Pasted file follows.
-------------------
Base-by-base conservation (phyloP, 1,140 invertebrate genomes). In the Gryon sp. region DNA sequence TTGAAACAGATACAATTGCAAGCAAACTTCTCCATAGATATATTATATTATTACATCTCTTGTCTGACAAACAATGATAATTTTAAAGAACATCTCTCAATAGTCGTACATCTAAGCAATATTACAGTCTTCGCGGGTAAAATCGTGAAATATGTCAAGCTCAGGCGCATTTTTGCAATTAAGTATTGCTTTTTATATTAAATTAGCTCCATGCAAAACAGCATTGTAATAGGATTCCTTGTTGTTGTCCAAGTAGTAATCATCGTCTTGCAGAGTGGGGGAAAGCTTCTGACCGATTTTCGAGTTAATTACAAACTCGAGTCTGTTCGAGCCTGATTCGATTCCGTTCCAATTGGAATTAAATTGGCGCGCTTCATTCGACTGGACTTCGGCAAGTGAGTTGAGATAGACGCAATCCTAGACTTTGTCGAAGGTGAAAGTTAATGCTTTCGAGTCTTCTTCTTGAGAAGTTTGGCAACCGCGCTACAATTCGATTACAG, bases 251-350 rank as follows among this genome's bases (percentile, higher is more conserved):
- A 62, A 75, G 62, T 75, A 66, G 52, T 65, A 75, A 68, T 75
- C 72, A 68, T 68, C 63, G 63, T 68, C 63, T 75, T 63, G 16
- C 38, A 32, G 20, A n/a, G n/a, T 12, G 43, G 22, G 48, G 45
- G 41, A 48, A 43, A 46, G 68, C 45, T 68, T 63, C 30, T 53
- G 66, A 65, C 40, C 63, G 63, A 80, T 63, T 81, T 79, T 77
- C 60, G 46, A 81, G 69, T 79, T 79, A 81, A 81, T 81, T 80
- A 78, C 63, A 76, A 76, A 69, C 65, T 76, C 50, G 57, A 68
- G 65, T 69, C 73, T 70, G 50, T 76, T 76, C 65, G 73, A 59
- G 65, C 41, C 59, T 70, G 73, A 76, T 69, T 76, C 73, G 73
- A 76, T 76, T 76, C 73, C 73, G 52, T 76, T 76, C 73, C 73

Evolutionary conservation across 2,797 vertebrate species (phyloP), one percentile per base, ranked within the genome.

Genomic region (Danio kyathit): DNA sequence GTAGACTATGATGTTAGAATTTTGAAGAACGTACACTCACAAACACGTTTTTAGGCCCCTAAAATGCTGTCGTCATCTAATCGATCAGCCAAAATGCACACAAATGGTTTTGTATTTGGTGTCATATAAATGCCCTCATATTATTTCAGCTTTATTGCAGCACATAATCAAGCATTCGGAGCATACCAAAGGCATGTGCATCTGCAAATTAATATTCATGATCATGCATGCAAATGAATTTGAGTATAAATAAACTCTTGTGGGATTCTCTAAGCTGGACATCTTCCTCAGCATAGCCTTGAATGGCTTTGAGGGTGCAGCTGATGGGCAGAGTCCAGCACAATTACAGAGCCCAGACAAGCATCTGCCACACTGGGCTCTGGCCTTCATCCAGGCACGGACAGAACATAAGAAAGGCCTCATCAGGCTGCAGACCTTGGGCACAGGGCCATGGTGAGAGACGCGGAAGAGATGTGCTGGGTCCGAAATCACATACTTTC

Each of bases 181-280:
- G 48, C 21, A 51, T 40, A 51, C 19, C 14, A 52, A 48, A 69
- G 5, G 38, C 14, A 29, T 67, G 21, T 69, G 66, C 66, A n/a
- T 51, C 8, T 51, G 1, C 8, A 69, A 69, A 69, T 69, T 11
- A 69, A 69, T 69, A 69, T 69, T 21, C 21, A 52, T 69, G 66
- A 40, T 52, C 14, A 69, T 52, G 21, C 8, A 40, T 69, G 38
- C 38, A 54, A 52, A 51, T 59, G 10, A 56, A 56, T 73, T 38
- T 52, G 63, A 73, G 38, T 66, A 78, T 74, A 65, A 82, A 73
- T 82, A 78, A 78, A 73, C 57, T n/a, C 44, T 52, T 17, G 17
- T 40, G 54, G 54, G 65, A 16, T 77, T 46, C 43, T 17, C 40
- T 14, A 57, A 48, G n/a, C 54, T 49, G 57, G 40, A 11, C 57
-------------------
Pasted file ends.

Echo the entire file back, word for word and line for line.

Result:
Base-by-base conservation (phyloP, 1,140 invertebrate genomes). In the Gryon sp. region DNA sequence TTGAAACAGATACAATTGCAAGCAAACTTCTCCATAGATATATTATATTATTACATCTCTTGTCTGACAAACAATGATAATTTTAAAGAACATCTCTCAATAGTCGTACATCTAAGCAATATTACAGTCTTCGCGGGTAAAATCGTGAAATATGTCAAGCTCAGGCGCATTTTTGCAATTAAGTATTGCTTTTTATATTAAATTAGCTCCATGCAAAACAGCATTGTAATAGGATTCCTTGTTGTTGTCCAAGTAGTAATCATCGTCTTGCAGAGTGGGGGAAAGCTTCTGACCGATTTTCGAGTTAATTACAAACTCGAGTCTGTTCGAGCCTGATTCGATTCCGTTCCAATTGGAATTAAATTGGCGCGCTTCATTCGACTGGACTTCGGCAAGTGAGTTGAGATAGACGCAATCCTAGACTTTGTCGAAGGTGAAAGTTAATGCTTTCGAGTCTTCTTCTTGAGAAGTTTGGCAACCGCGCTACAATTCGATTACAG, bases 251-350 rank as follows among this genome's bases (percentile, higher is more conserved):
- A 62, A 75, G 62, T 75, A 66, G 52, T 65, A 75, A 68, T 75
- C 72, A 68, T 68, C 63, G 63, T 68, C 63, T 75, T 63, G 16
- C 38, A 32, G 20, A n/a, G n/a, T 12, G 43, G 22, G 48, G 45
- G 41, A 48, A 43, A 46, G 68, C 45, T 68, T 63, C 30, T 53
- G 66, A 65, C 40, C 63, G 63, A 80, T 63, T 81, T 79, T 77
- C 60, G 46, A 81, G 69, T 79, T 79, A 81, A 81, T 81, T 80
- A 78, C 63, A 76, A 76, A 69, C 65, T 76, C 50, G 57, A 68
- G 65, T 69, C 73, T 70, G 50, T 76, T 76, C 65, G 73, A 59
- G 65, C 41, C 59, T 70, G 73, A 76, T 69, T 76, C 73, G 73
- A 76, T 76, T 76, C 73, C 73, G 52, T 76, T 76, C 73, C 73

Evolutionary conservation across 2,797 vertebrate species (phyloP), one percentile per base, ranked within the genome.

Genomic region (Danio kyathit): DNA sequence GTAGACTATGATGTTAGAATTTTGAAGAACGTACACTCACAAACACGTTTTTAGGCCCCTAAAATGCTGTCGTCATCTAATCGATCAGCCAAAATGCACACAAATGGTTTTGTATTTGGTGTCATATAAATGCCCTCATATTATTTCAGCTTTATTGCAGCACATAATCAAGCATTCGGAGCATACCAAAGGCATGTGCATCTGCAAATTAATATTCATGATCATGCATGCAAATGAATTTGAGTATAAATAAACTCTTGTGGGATTCTCTAAGCTGGACATCTTCCTCAGCATAGCCTTGAATGGCTTTGAGGGTGCAGCTGATGGGCAGAGTCCAGCACAATTACAGAGCCCAGACAAGCATCTGCCACACTGGGCTCTGGCCTTCATCCAGGCACGGACAGAACATAAGAAAGGCCTCATCAGGCTGCAGACCTTGGGCACAGGGCCATGGTGAGAGACGCGGAAGAGATGTGCTGGGTCCGAAATCACATACTTTC

Each of bases 181-280:
- G 48, C 21, A 51, T 40, A 51, C 19, C 14, A 52, A 48, A 69
- G 5, G 38, C 14, A 29, T 67, G 21, T 69, G 66, C 66, A n/a
- T 51, C 8, T 51, G 1, C 8, A 69, A 69, A 69, T 69, T 11
- A 69, A 69, T 69, A 69, T 69, T 21, C 21, A 52, T 69, G 66
- A 40, T 52, C 14, A 69, T 52, G 21, C 8, A 40, T 69, G 38
- C 38, A 54, A 52, A 51, T 59, G 10, A 56, A 56, T 73, T 38
- T 52, G 63, A 73, G 38, T 66, A 78, T 74, A 65, A 82, A 73
- T 82, A 78, A 78, A 73, C 57, T n/a, C 44, T 52, T 17, G 17
- T 40, G 54, G 54, G 65, A 16, T 77, T 46, C 43, T 17, C 40
- T 14, A 57, A 48, G n/a, C 54, T 49, G 57, G 40, A 11, C 57